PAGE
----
His comment was taken as indicating that it is a red line issue for the SNP and could prevent them entering coalition. What he actually said was that SNP MPs would not vote for it - not the same thing. The key is that as part of the answer to the previous question, Salmond had said that he thought a coalition unlikely. I agree.
The lesson of many coalitions around the world is that the minority partner suffers the backlash. That has certainly been the experience of the LibDems. For that reason, I doubt that any potential post-election deal would include the SNP in a formal coalition with ministerial office and a shared programme - that would bring Trident into play as a red line issue.
There is also the issue about a ScotNat minister controlling an English Department, given their understandable interest in Scotland.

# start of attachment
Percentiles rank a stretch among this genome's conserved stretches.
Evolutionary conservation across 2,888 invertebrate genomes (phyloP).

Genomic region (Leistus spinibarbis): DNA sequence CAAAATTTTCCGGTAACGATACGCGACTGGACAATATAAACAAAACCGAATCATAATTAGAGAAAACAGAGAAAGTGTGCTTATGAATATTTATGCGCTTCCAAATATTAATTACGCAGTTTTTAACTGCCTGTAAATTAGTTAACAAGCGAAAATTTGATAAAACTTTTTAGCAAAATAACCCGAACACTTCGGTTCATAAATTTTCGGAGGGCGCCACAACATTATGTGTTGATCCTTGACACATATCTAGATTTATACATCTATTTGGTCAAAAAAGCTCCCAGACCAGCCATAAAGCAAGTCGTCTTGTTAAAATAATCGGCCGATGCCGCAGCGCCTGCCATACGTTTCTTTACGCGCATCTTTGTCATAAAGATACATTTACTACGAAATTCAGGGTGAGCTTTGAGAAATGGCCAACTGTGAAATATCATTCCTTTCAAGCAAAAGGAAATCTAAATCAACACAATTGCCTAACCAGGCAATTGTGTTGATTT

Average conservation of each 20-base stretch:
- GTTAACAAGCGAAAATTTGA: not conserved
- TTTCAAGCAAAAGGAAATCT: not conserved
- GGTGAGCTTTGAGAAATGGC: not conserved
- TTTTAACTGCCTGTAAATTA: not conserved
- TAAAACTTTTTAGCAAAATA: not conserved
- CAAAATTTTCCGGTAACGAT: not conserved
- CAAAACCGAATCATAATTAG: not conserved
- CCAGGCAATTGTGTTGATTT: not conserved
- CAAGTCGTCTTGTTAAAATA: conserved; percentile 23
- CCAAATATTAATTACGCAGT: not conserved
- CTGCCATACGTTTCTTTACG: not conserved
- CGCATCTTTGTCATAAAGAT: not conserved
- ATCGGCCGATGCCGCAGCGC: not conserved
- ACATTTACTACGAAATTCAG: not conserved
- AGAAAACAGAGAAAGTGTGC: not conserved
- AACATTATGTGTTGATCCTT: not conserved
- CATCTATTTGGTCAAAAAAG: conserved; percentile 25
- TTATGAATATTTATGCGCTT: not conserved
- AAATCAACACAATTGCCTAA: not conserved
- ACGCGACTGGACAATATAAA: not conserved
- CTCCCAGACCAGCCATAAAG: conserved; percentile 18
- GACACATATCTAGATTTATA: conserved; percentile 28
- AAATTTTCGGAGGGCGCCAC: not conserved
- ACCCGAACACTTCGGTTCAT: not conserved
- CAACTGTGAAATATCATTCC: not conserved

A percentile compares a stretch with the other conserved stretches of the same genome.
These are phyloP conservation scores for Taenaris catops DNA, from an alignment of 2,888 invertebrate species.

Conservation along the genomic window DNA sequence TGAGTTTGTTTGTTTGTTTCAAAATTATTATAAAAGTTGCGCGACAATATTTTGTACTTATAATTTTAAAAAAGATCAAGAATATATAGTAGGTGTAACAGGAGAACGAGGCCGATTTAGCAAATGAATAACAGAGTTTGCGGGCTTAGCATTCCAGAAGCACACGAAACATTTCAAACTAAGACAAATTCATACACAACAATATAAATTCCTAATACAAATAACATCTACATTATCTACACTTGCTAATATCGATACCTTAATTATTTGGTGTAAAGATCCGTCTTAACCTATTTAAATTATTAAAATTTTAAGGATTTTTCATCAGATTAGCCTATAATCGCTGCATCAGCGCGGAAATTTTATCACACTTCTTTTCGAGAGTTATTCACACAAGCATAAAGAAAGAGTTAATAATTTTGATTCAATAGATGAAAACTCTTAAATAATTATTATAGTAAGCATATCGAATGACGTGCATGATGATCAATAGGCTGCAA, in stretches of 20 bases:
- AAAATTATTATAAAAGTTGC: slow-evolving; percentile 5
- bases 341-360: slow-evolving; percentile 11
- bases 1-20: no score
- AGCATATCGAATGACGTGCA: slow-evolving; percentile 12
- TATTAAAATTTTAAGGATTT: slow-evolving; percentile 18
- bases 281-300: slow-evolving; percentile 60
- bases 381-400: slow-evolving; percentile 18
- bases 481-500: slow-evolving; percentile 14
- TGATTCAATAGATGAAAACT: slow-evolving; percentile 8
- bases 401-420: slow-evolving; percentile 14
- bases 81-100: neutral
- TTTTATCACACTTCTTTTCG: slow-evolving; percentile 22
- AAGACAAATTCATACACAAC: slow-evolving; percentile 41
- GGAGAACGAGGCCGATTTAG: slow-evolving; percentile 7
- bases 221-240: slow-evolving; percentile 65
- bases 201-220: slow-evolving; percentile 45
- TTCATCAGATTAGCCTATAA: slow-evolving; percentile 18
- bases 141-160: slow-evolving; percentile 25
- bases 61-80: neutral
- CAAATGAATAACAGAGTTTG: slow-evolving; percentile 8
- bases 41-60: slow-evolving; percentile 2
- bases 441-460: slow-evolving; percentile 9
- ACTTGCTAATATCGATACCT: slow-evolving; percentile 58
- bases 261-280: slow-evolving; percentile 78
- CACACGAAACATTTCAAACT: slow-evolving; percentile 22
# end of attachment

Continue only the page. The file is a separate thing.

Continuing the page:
My bet is that any deal with the SNP would be formally on the basis of 'confidence and supply' only. Thus the SNP would promise to support finance bills or other confidence matters, but would not have a shared programme and other votes would be taken as they came.
This would allow the SNP to vote against Trident. Any minority Labour government could rely on votes from the Tories or even the LibDems to see any Trident vote over the line, should they decide to continue with the project.
Budget issues - even those specifically for England, actually have an impact on funding for the devolved nations as they affect the calculation of the Barnett formula.
In short, Trident is not a dealbreaker for any post election Labour deal with the SNP.